If you're an office minimalist--sporting the standard-issue desk, computer, and chair--your 9-5 home can look pretty depressing.
Mine certainly did. That's why I asked feng shui consultant Ann Bingley Gallops, the founder of Open Spaces Feng Shui in Brooklyn, for help.
Feng shui is more than the world's most mispronounced tradition. (For the record, it's "fung shway," which means wind and water: Two energies you need for life and good health, Gallops explains.) The practice originated with Chinese farmers, who used it to find the most prosperous place to put their crops. At its most basic, feng shui consists of arranging objects and furniture in such a way that makes energy flow with you and generates positive chi, or life force.
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Gallops turned to feng shui after a divorce and her career as a marketing executive left her feeling dissatisfied. She says it's no coincidence that once she began practicing, she found a great new apartment with a garden, new opportunities in work, and the man of her dreams. Who wouldn't want some of that? (I definitely did--check out the feng shui magic she worked on my office!) Here, Gallops shares her 5 best feng shui basics for your home or office:
1. No, really. Clear your clutter. You didn't think you could feng shui without throwing things away, did you? "There's no hiding from feng shui eyes," Gallops says. Clearing clutter is the first step to creating better energy. "You get such a sense of freedom, and you create space so that new opportunities can come into your life," she says.
2. Assume the command position. Feng shui is about taking control of the layout of your life. The command position--the most important spot in a room--is the hallowed ground opposite the door at a catty-corner angle. That's where you'll want to place the most important furniture in a room, such as a desk or bed, so that you're not being directly confronted by what's happening in the hall, but you can still see what's going on.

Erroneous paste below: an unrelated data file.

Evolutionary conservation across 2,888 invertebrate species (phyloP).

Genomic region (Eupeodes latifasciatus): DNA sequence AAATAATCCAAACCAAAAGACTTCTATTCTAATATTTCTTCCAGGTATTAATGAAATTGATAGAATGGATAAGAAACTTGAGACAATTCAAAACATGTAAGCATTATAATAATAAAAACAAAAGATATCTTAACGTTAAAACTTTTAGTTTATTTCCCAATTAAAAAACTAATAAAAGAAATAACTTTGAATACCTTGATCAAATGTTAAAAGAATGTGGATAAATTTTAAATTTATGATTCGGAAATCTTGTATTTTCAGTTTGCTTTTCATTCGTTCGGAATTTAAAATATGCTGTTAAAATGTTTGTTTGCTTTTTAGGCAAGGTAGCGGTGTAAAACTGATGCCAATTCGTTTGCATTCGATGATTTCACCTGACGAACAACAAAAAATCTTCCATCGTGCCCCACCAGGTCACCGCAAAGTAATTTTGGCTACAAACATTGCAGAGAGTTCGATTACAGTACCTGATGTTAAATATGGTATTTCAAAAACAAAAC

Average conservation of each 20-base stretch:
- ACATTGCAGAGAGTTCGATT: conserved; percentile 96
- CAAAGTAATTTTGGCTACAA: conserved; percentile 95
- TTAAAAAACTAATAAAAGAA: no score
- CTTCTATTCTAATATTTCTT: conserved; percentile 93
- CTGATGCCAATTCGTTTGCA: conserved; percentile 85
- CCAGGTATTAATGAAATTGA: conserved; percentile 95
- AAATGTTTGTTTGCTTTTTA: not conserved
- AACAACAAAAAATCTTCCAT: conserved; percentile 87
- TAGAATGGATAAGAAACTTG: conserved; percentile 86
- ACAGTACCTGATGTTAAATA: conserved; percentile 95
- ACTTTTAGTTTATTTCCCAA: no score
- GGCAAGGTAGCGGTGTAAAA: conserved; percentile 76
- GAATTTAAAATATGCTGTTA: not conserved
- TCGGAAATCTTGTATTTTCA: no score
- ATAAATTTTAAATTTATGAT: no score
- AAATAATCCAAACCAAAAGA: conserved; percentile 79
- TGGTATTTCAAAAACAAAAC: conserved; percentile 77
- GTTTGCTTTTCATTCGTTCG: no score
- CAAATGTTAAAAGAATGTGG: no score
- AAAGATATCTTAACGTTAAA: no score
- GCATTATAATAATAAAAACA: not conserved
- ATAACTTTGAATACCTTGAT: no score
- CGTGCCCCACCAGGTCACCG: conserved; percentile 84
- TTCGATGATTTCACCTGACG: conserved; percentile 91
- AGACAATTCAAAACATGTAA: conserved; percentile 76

3. Redo your bedroom. It's the number one room for a sense of sanctuary, recovery, and intimacy, says Gallops. "You don't want big energy in there," she says, so get rid of the TV. If you're in a relationship, create a couple's vibe with two nightstands and two lamps. And if you're not (but want to be), stick with the tea-for-two theme, too. "That's a way to send a message to the universe," she says.
4. Embrace the elements. That's wood, fire, earth, metal, and water. "You want to have a balance of them in your space," Gallops says. She recommends incorporating all five into any space you spend a lot of time. So how would that work in an office, short of setting your plant on fire? Every element is linked with a color and shape; so here's what can work:
- Wood is associated with green and renewal, making a potted plant a good call.
- Fire is linked with red, triangular shapes, and light. Opt for a lamp or anything animal print.
- Earth is associated with the square shape and the colors yellow and brown. Put your plant in a ceramic pot.
- Metal is linked with white and a round shape; go for a round rug or table.
- Water is associated with serenity and stillness. To really feng shui it up, try a desktop water fountain.
5. Give your kitchen good karma. It's the source of your family's health, so keep it clean and keep all appliances in working order--i.e., no blocked energy. And organize your cabinets. Gallops recommends getting several Lazy Susans in your kitchen (she has nine) so you never have to struggle to reach whatever's lurking in a back corner.
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